We all think we are doing well with our own customer service. With so much information available on customer service, why is service still one of the biggest complaints by customers? What is the reality? Do customers expect more than is realistic? Is it simply that good service is taken for granted, but one incident of poor service is blown out of proportion?
Perhaps we are blind to our own mistakes. Are we failing to look at our stores from the customers’ perspective? Are we satisfied with service that is just ‘good enough’ because we have so many other concerns to attend to?
To gain insight into some of these questions, I decided to go shopping. I resolved to visit a variety of different retailers in my community to get a sense of the level of service customers receive. My field research has only just begun – in a couple of hours I managed to visit several retailers at a local mall. However, my I did receive a strong initial perception of the level of service. Traffic seemed slow for a Wednesday afternoon, but was likely pretty average for this time of year. In general staff was lean and occupied with re-stocking and tidying chores. My impression was that none of the stores I visited would be considered to have ‘bad’ service, but in general the sales staff were a little aloof. They were visible, available to assist when necessary, and were competent when helping customers. Something was missing…
Most of the sales associates I saw lacked energy. They were quite willing to help anyone that looked like they were going to buy. They were not unfriendly, but no one appeared to be interested in actively selling, or providing more information than was specifically requested. In no case was I greeted within the first minute of entering a store. With so many retailers providing similar products, stores need to differentiate themselves with customer service. Here are three ways we can make our stores stand out from the competition:
1. BE ENERGETIC
Our stores need to exude energy to attract customers. When traffic is slow we tend to slow down in our stores as well. There is less of a sense of urgency in our tasks, and the atmosphere seems a little laid back. This can be perceived by our customers as being less interested, or aloof. Rather than fall into this trap, we need to keep our energy level high. Customers will be more attracted to shop in a store where the atmosphere is dynamic and positive, than one that is dull and lifeless.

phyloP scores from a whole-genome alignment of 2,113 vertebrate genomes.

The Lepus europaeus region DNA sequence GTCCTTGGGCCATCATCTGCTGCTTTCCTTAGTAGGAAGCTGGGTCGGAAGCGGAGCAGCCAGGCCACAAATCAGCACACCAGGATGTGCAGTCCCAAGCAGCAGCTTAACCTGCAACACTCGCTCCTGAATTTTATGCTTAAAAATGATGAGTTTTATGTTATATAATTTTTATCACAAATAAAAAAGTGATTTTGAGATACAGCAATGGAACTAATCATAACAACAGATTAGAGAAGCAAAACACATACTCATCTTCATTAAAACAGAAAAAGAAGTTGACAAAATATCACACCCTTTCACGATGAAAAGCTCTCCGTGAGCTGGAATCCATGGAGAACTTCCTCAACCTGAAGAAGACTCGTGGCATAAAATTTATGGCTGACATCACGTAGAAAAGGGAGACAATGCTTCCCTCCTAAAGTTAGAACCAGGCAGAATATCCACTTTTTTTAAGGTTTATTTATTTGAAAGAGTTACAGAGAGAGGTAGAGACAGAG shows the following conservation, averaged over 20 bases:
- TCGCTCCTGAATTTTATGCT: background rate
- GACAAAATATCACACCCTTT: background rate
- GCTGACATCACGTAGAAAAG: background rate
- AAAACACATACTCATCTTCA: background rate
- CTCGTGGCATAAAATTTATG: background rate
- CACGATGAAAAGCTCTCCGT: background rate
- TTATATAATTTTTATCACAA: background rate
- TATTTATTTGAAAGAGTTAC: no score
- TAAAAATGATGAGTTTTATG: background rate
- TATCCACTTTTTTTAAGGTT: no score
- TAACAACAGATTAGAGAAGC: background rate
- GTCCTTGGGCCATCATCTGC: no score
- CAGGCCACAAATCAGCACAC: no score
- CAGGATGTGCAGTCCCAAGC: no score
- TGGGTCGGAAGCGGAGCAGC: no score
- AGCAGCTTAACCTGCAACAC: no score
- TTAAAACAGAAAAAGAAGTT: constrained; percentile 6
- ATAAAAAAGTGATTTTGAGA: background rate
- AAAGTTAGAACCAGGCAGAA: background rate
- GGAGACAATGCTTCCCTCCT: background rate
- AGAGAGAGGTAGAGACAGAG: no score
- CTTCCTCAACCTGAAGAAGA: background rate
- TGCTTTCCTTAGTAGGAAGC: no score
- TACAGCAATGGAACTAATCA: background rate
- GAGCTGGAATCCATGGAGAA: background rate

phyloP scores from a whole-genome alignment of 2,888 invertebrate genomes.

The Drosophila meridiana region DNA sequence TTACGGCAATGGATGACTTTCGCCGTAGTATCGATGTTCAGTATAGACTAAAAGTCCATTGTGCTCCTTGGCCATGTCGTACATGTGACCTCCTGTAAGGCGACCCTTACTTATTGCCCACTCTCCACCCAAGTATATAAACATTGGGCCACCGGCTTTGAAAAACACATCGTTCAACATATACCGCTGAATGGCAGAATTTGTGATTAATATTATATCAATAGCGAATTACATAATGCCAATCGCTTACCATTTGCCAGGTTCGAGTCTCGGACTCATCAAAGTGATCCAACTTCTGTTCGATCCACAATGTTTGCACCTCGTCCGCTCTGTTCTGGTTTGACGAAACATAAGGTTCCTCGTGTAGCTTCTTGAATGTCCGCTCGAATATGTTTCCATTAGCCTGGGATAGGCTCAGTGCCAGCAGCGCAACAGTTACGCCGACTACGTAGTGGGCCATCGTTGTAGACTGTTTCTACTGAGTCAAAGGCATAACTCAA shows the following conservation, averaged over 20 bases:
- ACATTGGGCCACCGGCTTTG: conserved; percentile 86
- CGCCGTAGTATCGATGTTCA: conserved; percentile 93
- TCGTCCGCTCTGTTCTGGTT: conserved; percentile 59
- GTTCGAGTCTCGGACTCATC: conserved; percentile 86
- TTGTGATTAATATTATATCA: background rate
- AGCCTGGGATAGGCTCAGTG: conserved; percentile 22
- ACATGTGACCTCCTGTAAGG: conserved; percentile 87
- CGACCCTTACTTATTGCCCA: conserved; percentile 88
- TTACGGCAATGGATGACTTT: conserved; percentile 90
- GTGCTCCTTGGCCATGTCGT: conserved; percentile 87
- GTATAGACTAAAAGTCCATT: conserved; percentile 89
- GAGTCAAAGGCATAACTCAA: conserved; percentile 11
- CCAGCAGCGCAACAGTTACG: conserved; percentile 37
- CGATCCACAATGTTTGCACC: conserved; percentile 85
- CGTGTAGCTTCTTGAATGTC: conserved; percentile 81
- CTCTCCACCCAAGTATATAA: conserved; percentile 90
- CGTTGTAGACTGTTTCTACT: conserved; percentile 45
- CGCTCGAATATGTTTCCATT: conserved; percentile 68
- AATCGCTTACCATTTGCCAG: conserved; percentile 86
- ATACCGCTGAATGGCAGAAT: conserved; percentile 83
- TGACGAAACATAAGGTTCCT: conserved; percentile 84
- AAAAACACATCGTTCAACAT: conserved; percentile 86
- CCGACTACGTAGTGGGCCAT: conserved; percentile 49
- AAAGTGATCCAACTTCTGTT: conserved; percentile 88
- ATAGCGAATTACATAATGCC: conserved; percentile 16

2. BE SELLING
Our sales associates need to be actively selling – not just processing transactions. We can’t just depend on the merchandise to sell itself. Train & re-train your staff in the basics of selling: greeting, asking questions, offering product knowledge & benefits, making suggestions, closing the sale and thanking the customer. Practice turning those ‘browsers’ into ‘buyers’ now, and your staff will be well-prepared for the busy times.
3. BE PERSONAL
If we want to stay ahead of the game, we need to be actively interested in our customers. Encourage your staff to get to know customers personally by name, and to engage in friendly conversation. Developing genuine relationships with our customers will do more to encourage repeat business and loyalty than any advertising campaign or loyalty card.
Think about the level of service in your own store. Instead of asking yourself if your business offers ‘good’ or ‘bad’ service – no one wants to admit to providing ‘bad’ service – ask yourself if you could do more to use customer service as a tool to increase sales. Just one more sale each day can add up to great sales for a month!
About the Author
Melanie McIntosh is a retail consultant and owner of Inspire Retail Solutions. She helps independent retailers who are struggling to get more customers in the door. Is your store appearance actually turning customers away? Find out more here: http://www.inspire.bc.ca
Melanie’s articles and interviews have appeared in Retail BC’s Retail Connections magazine, Western Home Furnishing Association’s Western Retailer, Intimate Apparel Business, Arabian Retailer, Teeze magazine, edplay magazine, and LA Apartment, among others.
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